Of course, my objections to Shrek, and everything that would claim inspiration from it, aren't just their contributions to the dumbening of our collective culture. Nope, it's also personal. I can't stand to look at even a still image from any of said movies lest I reserve a ticket for some night terrors. Personally, I chalk it up to the Uncanny Valley. You know the one. As we add human characteristics to a thing, we like it more and more, up to a point where we don't like it. (Refer to the graph below, replacing "zombie" with "Shrek" and "humanoid robot" with "any non-Gonk anime character".) It is my belief that characters like Shrek, Donkey, and most other non-humans from the films are smack-dab in the nadir of the Valley. This has nothing to do the technical qualities with which Dreamworks Animation renders its image; it's how they chose to stylise their characters which came off as creepy to my warped set of tastes. (Also I had discovered anime a few years before then and was slowly starting to identify with its animation style, but that's just coincidence! ...Right?)
|The Uncanny Valley graph.|
Of course, I still maintain that the vast majority of anime programming can trump the weakest (and therefore most commonplace) of its American counterparts. Maybe it's the fact that they don't feel the connection that cartoons *have* to be made only for children, as seems to be the case around here. This is a phenomenon known as the "Animation Age Ghetto", and I will be miserable about this to the end of my days. But the content of anime, on the other hand, is about on the level with our live-action primetime TV. In fact, the reason (as I'm aware of) why animated subject matter is so wide-ranging in Japan is that over there, it's apparently more expensive to film live-action programming than it is to make animated features.  So I'm like, why not just run anime programming on the Big Four networks? I suppose it could be a conflict of interest with our studios in Hollywood, what do I know. Also I really should stop answering my own rhetorical questions.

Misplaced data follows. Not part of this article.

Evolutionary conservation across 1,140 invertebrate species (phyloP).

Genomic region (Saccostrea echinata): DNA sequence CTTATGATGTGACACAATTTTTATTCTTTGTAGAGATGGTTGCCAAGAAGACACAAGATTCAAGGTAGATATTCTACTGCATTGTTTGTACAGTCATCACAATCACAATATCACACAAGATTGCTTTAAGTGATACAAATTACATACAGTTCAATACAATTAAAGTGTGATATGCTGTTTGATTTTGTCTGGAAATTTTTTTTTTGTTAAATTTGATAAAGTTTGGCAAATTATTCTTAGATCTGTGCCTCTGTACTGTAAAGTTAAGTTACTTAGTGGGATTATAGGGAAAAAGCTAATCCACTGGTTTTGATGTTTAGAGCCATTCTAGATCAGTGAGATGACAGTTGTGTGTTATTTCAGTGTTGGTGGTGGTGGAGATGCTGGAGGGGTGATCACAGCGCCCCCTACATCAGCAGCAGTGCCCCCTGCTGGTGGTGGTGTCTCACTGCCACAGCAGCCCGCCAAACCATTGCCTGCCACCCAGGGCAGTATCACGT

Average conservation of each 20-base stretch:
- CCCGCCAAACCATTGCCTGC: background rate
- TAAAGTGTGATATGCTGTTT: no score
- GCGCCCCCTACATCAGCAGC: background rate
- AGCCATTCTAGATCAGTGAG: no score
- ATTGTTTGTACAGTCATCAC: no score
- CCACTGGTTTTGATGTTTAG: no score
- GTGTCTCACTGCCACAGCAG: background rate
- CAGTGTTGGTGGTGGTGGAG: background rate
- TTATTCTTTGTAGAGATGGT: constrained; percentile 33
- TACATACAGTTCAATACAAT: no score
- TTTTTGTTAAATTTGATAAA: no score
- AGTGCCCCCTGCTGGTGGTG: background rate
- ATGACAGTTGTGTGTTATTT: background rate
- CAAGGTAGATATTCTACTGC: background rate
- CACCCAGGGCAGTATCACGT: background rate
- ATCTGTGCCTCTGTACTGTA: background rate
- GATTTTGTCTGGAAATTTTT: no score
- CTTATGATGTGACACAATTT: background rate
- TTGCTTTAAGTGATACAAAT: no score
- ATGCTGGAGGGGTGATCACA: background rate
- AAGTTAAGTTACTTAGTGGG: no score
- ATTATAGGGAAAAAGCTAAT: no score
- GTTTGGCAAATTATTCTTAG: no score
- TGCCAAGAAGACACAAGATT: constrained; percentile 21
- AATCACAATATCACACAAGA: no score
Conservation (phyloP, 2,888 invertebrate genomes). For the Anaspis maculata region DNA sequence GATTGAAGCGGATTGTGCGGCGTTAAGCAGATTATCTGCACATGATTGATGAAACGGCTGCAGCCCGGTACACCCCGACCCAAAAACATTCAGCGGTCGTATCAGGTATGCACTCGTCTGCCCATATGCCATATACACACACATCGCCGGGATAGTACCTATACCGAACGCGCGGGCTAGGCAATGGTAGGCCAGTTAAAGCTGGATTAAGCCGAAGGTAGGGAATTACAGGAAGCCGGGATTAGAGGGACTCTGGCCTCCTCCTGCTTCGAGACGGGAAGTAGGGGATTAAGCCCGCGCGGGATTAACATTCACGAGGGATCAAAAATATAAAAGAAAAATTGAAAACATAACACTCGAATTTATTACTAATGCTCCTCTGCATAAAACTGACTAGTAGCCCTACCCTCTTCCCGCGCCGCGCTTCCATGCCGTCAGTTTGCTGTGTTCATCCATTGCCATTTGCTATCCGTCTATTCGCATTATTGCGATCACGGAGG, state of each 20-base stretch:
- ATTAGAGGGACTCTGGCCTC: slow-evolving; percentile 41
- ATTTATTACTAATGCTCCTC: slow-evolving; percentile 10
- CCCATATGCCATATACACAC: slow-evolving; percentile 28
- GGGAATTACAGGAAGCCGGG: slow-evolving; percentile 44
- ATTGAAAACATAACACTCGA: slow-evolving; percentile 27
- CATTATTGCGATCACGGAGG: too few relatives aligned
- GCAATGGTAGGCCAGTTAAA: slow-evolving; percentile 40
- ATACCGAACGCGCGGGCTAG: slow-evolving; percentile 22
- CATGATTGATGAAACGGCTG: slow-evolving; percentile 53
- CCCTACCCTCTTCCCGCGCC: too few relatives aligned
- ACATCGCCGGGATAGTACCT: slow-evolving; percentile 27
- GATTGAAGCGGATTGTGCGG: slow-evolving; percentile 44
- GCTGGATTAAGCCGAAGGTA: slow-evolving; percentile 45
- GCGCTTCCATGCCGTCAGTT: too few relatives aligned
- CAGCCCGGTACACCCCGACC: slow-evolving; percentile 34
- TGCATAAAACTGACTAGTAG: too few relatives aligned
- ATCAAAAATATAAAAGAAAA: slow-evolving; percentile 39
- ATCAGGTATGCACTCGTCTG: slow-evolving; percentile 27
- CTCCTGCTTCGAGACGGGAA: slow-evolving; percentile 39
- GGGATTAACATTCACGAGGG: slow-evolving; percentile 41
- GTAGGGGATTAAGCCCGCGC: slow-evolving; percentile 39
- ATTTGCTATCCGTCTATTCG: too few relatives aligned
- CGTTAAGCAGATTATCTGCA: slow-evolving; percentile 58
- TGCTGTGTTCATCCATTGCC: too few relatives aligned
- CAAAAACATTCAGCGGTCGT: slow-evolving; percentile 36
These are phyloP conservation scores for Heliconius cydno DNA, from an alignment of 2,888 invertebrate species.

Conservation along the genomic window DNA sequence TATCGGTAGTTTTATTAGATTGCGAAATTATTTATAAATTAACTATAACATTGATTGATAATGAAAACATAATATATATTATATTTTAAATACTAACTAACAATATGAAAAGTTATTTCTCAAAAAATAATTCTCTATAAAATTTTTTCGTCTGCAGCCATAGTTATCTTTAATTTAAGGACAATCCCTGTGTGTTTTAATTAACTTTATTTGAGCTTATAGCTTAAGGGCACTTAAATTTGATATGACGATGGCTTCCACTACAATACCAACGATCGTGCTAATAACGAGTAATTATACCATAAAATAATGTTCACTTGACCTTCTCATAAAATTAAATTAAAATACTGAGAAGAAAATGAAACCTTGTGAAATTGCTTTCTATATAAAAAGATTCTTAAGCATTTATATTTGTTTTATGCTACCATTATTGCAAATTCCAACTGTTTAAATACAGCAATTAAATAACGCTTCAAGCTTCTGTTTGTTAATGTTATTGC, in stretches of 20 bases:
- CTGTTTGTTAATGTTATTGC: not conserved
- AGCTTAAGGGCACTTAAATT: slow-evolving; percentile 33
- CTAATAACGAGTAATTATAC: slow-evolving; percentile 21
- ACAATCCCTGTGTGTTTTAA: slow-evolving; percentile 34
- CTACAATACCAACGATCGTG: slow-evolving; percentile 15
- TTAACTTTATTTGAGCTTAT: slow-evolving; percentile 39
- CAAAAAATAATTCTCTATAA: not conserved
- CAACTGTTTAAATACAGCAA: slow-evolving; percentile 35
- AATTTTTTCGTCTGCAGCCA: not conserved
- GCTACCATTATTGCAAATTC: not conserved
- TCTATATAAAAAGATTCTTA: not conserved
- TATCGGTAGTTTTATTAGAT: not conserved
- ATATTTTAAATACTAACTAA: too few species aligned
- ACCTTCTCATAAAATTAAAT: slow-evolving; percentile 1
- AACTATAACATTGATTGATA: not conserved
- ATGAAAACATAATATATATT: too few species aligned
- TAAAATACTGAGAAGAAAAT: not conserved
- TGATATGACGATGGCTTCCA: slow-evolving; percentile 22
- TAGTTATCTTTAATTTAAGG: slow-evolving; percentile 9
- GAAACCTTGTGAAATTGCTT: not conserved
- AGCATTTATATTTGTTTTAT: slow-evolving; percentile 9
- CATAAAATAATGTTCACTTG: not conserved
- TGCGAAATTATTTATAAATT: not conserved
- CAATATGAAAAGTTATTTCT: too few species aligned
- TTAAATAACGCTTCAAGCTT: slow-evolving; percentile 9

But, as always, it's not as simple as "non-American = good". Look, when anime, good, it's *really* good, I'm not trying to deny all the Hayao Miyazakis and Cowboy Bebops they've given us over the years. But more so in recent years, it seems as if the anime market is falling back on fanservice and concepts like "moe". You know, stuff that makes it harder to be taken seriously. Believe me, I've got another rant in me to commiserate the directions in which anime is heading, but that rant's for another day. So in the end, I guess the only way to go is to call them like I see them, support anything which I see as good, and leave the rest hanging.
Why am I writing about all this? Perhaps I'll review one or more of the other Shrek movies someday. Or perhaps I'll just dunk my head in a bucket of frying oil instead, it would be less painful. (It would be more painful, don't do it.) After all, you could say my fury at the Shrek franchise is merely scapegoating. And you know who else is guilty of scapegoating? Hitler.
Oh my God, I just compared myself to Hitler. I immediately take that back. No one deserves to be compared to Adolf Bucking Hitler. (Besides, Stalin was worse.) At any rate, it's my blog, and anything's in the cards. Until then...
This is IchigoRyu.
You are the resistance.